The Era of Something I am sure

Recently two people I knew rather well at the University of Southwestern Louisiana which is now the University of Louisiana at Lafayette who had remained there teaching and doing other things that faculty at a university will do. Their names are Patricia Rickels and Bradley Pollock.  Neither one were very close friends but both were friends. Both had an investment in education and the intellectual life. Patricia Rickels was a long time director of the Honors Program at the university where I received my bachelor’s degree. In that program I had a good number of my friends and where I began to date, court and become engaged to my ex-wife. Dr. Rickels and I also had in common that we each got a Master of Arts Degree from LSU although at very different times. She was married to another professor  who was notable for many things but one of them was that he was severely physicaly challenged for much of his teaching career. Dr. Milton Rickels had died a while back. She was a complex person but among her many qualities one of the most defining was a commitment to the Civil Rights Movement.

That brings us to Bradley Pollock. Bradley and Dr. Pat both wore African items of dress or African themed clothes on occasion. I had not kept in close touch with either of them but there was a time when Brad and I and my ex-wife got together for pizza casualy enough. I was in class with a woman I believe was his sister and while on the college newspaper one of his brothers (or possibly a first cousin) was a source. He was a person one could tell had a fair amount of the genetic backgound of the negro races of Africa ( not all Africans do) but also that he was much more than half white by percentage. In Louisiana that made him part of a very complex  and nuanced drama of identity and he and I had read some of the same books and had the honesty to talk about these things and to be honest about the fact that neither one of us could get into full disclosure and total honesty. His funeral will be held at the Imani Temple and I would not have known that would be the case even if  he had died back when we were closer friends and did not know it until after his death.  He also took the drama of race relations and racial history in the United States quite seriously.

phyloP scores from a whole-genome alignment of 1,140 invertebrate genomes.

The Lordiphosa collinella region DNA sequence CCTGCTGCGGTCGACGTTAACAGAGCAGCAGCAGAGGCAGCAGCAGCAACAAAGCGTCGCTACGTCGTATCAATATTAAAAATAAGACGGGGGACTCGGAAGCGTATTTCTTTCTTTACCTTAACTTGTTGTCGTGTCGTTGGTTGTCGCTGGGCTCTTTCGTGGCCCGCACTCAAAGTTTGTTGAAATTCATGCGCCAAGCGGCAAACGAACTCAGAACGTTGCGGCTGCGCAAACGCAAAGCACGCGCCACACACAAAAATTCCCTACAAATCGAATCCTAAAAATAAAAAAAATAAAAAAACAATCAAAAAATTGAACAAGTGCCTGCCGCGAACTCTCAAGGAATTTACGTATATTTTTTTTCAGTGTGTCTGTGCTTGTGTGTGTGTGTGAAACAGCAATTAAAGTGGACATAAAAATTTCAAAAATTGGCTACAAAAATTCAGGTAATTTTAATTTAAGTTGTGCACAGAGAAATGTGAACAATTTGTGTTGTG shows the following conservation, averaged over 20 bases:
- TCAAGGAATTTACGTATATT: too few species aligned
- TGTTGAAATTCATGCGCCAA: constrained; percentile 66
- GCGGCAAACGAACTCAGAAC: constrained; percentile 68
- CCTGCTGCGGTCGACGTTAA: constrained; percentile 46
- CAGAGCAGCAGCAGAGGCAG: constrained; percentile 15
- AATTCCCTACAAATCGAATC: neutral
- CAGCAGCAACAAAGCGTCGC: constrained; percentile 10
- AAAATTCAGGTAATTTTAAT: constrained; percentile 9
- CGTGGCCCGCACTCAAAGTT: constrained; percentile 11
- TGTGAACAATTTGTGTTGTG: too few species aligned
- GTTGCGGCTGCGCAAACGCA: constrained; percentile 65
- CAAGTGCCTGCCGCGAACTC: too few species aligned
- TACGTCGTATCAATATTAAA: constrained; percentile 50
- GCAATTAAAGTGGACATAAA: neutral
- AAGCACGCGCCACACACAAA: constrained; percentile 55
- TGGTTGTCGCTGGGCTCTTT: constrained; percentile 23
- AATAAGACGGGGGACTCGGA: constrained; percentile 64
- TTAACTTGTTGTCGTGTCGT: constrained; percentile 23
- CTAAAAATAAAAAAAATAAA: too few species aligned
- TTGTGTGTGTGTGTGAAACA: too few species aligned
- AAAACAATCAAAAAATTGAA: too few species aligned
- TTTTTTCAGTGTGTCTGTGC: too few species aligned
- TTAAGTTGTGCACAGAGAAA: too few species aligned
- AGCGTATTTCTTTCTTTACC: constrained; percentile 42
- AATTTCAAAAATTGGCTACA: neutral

I think that they both must have had a lot of things to say and suggest about the election of Barak Obama that I did not hear or have to respond to because we had fallen out of touch. I wonder if it would still have been possible for us to communicate in an honest and open way and to be cordial. Possibly our development as three active minds had been largely  a development that made us more and more different. Perhaps most of all it was a time which distinguished me from them. But honestly I am too out of touch to be sure.

I have been by the university and I still see a pretty good mix of people of almost every human skin tone both sexes and several cultures from many countries interacting productively.  That is what I remeber it was like then. Dr. Rickels retired from a beautiful building dedicated to the Honors Program which had housed the student newspaper The Vermilion when I worked on it and which was my grandfather’s dorm when he went there. I  like a lot of what I see at my old alma mater. But I can’t help feeling that some of the old racial roadmaps that never worked perfectly or less relevant than ever now. I wonder where those who may succeed Bradley in History and Rickels in her many post will be trying to go in the future.